Remember back in the day, when you used to be able to combine a paper manufacturer’s coupon and a digital coupon on the same item? Harris Teeter shoppers remember it well – like it was only yesterday.

That’s because it practically was. The Kroger-owned, North Carolina-based chain was one of the last to allow stacking paper and digital manufacturer’s coupons. But the grocer updated its policy this week to ban the practice, coinciding with the impending launch of a revamped digital coupon program. The move is disappointing couponers, but is finally bringing Harris Teeter in line with industry standards.

That’s not the way it used to be. Back when digital coupons were first introduced, they were considered something of a category all their own. There were manufacturer’s coupons, store coupons and now digital coupons. If you could stack the first two, why not allow you to stack them all?

Many stores did, at first. But that started to change several years ago. Kroger, which was one of the very first stores to offer digital coupons, revamped its policies and updated its cash register software in 2011 to prevent shoppers from using a digital coupon and a paper manufacturer’s coupon on the same item. So no longer were digital coupons a “third category” – they were just manufacturer’s coupons in a different form. So in much the same way that you couldn’t use two paper manufacturer’s coupons on a single item, you couldn’t use a paper and digital manufacturer’s coupon on a single item either.

After Kroger’s move, and a subsequent recommendation by the Joint Industry Coupon Committee that “only one manufacturer coupon in any form, should apply per common item purchased”, most other retailers followed suit.

So it’s a wonder that the ability to stack manufacturer’s coupons at Harris Teeter lasted as long as it did.


Of course, Kroger now owns Harris Teeter, and has for some time now. Virtually all other Kroger-owned grocery chains have switched over to Kroger’s cash register software and digital coupon program, including the Roundy’s stores it acquired in 2015, two years after it acquired Harris Teeter.

A Harris Teeter spokesperson would not confirm whether the chain is also adopting Kroger’s digital coupon program, but it’s probably a safe bet. The timing of the coupon policy change “is directly related to the recent conversion of our point-of-sale/register technology,” spokesperson Danna Robinson told Coupons in the News. A new digital coupon program is set to launch next Wednesday, October 18th. “The program will roll out slowly as we start to add manufacturer coupons, and will continue to grow into a more extensive program,” Robinson said.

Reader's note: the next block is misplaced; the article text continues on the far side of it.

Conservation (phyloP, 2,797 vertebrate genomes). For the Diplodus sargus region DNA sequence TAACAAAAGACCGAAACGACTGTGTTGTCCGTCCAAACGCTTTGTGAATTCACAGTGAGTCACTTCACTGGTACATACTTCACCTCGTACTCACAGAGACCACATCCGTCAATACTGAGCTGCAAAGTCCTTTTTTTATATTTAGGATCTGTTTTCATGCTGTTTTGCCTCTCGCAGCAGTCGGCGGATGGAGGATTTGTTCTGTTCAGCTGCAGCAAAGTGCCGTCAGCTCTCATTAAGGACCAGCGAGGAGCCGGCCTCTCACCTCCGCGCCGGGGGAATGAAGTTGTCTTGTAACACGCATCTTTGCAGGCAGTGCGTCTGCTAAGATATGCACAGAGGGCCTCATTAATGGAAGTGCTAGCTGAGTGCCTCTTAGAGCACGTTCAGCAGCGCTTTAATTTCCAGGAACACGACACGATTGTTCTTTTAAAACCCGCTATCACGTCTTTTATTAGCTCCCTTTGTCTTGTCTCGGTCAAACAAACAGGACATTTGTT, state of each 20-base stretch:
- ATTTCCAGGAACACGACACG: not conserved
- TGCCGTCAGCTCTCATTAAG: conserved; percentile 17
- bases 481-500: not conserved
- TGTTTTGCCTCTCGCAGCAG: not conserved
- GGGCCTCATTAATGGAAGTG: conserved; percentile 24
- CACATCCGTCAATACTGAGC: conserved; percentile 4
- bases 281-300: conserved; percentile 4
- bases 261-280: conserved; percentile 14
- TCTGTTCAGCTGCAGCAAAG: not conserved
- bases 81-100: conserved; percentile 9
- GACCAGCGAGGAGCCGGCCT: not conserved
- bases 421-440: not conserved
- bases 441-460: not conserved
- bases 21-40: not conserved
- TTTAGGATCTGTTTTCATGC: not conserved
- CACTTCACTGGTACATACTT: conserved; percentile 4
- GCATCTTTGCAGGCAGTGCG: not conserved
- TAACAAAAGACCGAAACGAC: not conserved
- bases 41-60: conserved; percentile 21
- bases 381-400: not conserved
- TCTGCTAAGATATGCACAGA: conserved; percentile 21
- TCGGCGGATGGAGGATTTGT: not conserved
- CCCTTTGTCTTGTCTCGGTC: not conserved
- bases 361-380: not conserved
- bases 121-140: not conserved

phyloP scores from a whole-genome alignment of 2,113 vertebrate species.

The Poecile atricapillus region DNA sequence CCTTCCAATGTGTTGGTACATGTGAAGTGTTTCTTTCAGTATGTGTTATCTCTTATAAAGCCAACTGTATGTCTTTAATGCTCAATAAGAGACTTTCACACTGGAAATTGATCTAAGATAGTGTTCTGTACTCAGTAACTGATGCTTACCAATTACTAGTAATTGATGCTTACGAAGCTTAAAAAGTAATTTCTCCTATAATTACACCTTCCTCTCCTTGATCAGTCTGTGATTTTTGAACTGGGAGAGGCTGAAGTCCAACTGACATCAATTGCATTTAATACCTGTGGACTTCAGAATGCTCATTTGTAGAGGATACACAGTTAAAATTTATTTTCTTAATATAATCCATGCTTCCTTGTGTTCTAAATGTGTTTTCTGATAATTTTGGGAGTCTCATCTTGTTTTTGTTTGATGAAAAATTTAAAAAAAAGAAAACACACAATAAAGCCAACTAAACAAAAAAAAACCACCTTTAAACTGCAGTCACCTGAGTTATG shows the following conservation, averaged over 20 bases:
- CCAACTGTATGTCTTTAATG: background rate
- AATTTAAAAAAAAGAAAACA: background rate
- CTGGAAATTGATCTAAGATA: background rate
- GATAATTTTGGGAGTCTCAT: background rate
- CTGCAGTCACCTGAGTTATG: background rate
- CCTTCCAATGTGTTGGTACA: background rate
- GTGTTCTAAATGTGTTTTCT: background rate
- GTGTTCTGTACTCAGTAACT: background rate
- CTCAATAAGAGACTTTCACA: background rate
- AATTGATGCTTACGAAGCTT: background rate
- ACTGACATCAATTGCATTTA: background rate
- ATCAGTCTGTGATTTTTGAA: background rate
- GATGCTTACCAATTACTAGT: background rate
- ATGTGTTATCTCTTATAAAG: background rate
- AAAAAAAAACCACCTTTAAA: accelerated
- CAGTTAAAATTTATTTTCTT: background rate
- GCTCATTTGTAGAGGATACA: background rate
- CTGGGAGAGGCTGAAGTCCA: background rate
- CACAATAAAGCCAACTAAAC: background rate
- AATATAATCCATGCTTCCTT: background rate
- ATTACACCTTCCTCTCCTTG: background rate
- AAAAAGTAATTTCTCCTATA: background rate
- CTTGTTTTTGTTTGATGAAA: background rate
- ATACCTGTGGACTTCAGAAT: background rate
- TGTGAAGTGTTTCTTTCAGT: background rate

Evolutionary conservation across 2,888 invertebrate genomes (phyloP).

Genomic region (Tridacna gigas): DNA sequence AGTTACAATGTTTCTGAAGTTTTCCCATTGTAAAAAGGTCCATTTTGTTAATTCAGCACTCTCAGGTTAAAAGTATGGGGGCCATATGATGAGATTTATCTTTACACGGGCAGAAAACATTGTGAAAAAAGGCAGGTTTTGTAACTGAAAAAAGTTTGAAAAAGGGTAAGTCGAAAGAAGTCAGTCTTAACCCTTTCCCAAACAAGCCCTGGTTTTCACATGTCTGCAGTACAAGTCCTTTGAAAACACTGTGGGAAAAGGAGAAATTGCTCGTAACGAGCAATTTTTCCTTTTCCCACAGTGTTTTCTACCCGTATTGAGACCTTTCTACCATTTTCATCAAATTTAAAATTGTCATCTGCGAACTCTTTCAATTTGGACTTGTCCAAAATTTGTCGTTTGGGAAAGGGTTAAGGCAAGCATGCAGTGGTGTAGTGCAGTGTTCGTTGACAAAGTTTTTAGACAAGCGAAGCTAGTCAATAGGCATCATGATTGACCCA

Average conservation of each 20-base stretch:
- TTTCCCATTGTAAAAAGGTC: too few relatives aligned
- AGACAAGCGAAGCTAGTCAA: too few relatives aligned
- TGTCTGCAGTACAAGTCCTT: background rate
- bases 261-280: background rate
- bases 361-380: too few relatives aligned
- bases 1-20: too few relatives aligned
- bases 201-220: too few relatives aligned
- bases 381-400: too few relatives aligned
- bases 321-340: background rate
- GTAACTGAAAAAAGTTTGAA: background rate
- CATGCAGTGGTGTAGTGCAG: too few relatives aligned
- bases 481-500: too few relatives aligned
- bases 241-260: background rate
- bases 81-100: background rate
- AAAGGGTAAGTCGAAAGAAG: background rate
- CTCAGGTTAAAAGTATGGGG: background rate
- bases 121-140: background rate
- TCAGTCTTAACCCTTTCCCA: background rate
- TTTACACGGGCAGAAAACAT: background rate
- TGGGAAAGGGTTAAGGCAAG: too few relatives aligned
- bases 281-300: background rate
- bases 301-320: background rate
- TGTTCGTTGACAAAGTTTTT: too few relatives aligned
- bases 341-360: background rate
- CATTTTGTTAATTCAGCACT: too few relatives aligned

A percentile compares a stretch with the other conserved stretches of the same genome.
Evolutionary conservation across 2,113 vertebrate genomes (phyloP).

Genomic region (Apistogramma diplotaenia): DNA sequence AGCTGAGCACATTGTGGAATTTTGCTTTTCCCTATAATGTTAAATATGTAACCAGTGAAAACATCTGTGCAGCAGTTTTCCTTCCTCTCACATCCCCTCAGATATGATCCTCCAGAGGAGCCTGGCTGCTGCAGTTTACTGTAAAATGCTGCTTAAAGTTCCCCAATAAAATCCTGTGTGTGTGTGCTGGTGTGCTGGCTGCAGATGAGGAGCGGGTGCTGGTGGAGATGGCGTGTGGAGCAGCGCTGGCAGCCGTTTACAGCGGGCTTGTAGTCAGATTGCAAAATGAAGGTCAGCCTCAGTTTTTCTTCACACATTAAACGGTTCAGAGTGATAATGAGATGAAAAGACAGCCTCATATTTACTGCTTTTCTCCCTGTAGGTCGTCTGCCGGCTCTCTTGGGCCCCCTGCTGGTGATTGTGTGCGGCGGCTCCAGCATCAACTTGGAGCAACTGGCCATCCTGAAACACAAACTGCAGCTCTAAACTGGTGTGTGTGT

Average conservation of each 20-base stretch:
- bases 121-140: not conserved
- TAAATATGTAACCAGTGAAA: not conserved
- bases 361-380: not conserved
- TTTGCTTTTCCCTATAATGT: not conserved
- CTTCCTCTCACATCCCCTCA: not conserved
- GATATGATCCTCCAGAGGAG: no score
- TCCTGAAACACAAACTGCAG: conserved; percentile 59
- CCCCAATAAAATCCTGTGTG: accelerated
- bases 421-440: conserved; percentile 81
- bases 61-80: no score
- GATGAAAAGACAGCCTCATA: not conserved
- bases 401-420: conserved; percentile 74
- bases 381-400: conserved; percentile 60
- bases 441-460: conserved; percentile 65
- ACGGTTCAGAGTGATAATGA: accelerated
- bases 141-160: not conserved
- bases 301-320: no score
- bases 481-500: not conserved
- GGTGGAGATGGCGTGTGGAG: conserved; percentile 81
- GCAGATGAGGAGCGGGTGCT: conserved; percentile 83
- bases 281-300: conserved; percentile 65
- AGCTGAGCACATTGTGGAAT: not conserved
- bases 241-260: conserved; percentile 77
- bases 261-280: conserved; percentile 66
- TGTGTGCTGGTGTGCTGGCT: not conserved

Even so, the changes aren’t sitting well with some Harris Teeter shoppers. This will be the third distinct digital coupon program Harris Teeter has offered in as many years. After its Google-owned Zavers program was discontinued in late 2014, Harris Teeter’s digital coupons went away altogether for six weeks while it prepared a replacement program. The eventual replacement took nearly a year to get up to full speed, with limited functionality and a smaller selection of coupon offers in the interim. So Harris Teeter couponers aren’t necessarily thrilled to be told that the new digital coupon program will also “roll out slowly”.

The new point-of-sale register software also doesn’t accept contactless payment like Apple Pay and Android Pay, while Harris Teeter’s old system did. “I don’t understand why HT would choose to ‘upgrade’ a system and TAKE AWAY features like Apple Pay,” one shopper griped on Harris Teeter’s Facebook page.

Add to all of this Harris Teeter’s recent controversial decision to deny the use of coupons with a rain check, and some shoppers are grumbling that today’s Harris Teeter just isn’t the same customer-friendly, high-end store that they once knew. “HT used to have stellar customer service… before Kroger bought them out,” one Facebook commenter complained.

Still, about four years after Kroger bought it, the changes at Harris Teeter haven’t been as drastic as some shoppers had feared. “Very sad about the Kroger takeover. It is like a pig farmer purchasing a Kentucky Derby Racehorse… How long will it be before the racehorse starts to oink?” one Harris Teeter fan fretted at the time of the acquisition.

No one is accusing Harris Teeter of oinking just yet. Sure, you can’t stack manufacturer’s coupons anymore, or use coupons with a rain check. But Harris Teeter remains one of the only Kroger-owned chains that still doubles coupons.

For now. If you think couponers are upset about the digital coupon and rain check changes, just wait. If Harris Teeter messes with their double coupons – you ain’t seen nothing yet.

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